LAFAYETTE — The Lafayette Police Department lost another major to retirement when Ned Ewing left quietly and quickly in February after his department-issued Ford Explorer was involved in a wreck.
The wreck, which caused $2,153 in damage, reportedly occurred when someone drove onto the Police Department parking lot and rammed the Explorer as it sat empty on Jan. 31 and Feb. 1.
Ewing, 59, was a 33-year veteran of the department who most recently headed the Special Services Division, one of three divisions within LPD. He retired Feb. 4.
Police Chief Jim Craft said in December that Ewing planned to stay on the force until 2015. Craft made the statement as two other longtime majors — Detectives Division head Randy Vincent and Patrol Division chief Terry Head — were in their last days on the force and headed into long-planned retirements.
But Craft this month has declined to comment on what led to Ewing’s departure. Joy C. Rabalais, an attorney with Borne & Wilkes LLC, a law firm, responded to the latest request for comment on behalf of Craft and Lafayette Consolidated Government.
“We do not comment on personnel matters, nor do we comment on behalf of our employees as to reasons they choose to retire,” Rabalais wrote.
Ewing did not return messages left at his home Friday.
Rabalais said Provisional Maj. Kelly Gibson has assumed command of Special Services and that the provisional status will change once Gibson has taken and passed the civil service test for majors.
Ewing retired three days after he reported that his vehicle had been damaged, according to Lafayette Consolidated Government records released March 10 following a request made under Louisiana’s public records laws.
In an accident report, Ewing wrote that he parked the Explorer in the police parking lot at 3 p.m. Jan. 31, a Friday, then traveled in a personal vehicle to Baton Rouge. He returned at noon Saturday, Feb. 1, to find the vehicle had been damaged.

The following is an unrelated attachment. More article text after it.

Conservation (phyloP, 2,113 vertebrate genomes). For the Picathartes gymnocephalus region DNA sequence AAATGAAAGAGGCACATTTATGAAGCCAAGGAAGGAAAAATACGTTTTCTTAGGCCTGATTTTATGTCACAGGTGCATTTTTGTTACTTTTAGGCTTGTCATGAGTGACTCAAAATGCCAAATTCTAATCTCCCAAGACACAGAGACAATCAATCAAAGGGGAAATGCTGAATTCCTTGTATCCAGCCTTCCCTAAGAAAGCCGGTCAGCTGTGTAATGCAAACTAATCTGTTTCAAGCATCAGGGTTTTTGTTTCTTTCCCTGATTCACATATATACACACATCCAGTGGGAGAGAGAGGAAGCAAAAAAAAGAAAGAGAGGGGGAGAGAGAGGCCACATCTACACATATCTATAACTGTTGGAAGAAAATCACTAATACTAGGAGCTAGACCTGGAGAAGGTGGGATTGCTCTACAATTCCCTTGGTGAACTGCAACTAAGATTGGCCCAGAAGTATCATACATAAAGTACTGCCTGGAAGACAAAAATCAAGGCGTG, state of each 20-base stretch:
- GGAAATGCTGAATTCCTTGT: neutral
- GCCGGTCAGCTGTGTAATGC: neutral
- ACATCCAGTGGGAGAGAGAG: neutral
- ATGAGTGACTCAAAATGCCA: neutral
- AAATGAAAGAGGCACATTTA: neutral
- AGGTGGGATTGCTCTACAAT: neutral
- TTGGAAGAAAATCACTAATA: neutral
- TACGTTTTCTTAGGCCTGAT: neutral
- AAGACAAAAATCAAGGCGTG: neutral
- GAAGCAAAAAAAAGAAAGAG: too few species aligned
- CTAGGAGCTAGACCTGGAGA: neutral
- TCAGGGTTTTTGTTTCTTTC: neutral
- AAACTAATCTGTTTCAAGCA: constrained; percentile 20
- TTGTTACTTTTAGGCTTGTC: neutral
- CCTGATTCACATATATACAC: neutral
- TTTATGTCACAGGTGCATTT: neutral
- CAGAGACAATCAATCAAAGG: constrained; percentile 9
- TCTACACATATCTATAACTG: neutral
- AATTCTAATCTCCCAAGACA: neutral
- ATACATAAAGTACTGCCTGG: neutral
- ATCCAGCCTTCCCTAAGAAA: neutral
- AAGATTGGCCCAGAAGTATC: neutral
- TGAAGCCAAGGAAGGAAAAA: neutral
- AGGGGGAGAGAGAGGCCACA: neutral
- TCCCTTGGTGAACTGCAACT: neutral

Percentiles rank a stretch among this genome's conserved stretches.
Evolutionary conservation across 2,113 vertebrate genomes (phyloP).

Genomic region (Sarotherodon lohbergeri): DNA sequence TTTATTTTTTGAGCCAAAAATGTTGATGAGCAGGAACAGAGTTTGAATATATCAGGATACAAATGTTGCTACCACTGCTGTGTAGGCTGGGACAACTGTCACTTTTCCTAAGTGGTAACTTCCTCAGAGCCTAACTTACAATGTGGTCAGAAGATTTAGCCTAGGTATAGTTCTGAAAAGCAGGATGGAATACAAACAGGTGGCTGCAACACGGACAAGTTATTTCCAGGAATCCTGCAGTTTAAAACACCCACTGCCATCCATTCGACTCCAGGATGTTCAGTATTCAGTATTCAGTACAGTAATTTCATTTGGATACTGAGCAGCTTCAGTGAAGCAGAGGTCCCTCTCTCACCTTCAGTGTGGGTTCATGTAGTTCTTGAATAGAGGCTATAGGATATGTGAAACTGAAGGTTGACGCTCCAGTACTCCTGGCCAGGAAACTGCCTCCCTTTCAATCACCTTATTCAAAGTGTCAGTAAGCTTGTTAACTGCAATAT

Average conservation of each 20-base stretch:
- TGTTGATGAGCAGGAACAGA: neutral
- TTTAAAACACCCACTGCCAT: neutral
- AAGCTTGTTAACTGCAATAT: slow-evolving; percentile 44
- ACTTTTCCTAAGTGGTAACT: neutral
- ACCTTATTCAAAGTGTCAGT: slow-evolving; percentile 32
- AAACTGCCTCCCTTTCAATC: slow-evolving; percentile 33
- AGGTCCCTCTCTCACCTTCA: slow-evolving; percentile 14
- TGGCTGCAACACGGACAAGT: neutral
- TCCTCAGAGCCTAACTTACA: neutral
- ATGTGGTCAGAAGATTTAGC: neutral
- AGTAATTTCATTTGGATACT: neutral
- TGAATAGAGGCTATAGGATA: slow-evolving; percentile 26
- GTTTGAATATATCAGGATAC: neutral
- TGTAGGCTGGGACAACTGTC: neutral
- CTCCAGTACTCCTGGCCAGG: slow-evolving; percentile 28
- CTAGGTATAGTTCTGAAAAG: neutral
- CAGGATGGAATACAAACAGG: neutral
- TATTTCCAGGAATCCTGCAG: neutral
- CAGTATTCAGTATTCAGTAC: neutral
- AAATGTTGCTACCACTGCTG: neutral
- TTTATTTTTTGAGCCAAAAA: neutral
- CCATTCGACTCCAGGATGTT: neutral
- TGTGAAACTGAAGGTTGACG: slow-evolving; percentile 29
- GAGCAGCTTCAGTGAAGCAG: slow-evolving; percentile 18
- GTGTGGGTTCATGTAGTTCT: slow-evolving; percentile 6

“During that time, an unknown vehicle struck the driver’s side quarter panel and fled the scene,” the accident report states.
The police report also states that alcohol or drug use was not suspected as a contributing factor.
Ewing wrote that when he walked to the Explorer after returning from Baton Rouge, he discovered the vehicle’s driver-side quarter panel was missing.
He also stated that he saw no debris lying near the wrecked Explorer, including the panel that had been knocked off. Ewing wrote that he drove the vehicle to his home, then called Chief Craft to tell him about the incident.
James Lejeune, who works in risk management for city-parish government, also noted the lack of debris at the crash site, according to a report.
Lejeune inspected the parking lot on Feb. 3. He stated it was possible that city-parish maintenance workers could have cleaned the area.
And there’s no video record of what happened. Police video surveillance doesn’t cover the area where the Explorer was parked, Lejeune said in the report, “and the service station cameras across University Avenue do not as well.”
Chief Craft in a Feb. 4 email alerted high-level police and government officials about Ewing’s departure, though he doesn’t explain why.
“Effective Feb. 4, 2014, Major Ned Ewing retired from the LPD. Major Ewing headed our Special Services Division and was involved with many departments for various projects. … Thank you for your patience and understanding,” Craft wrote.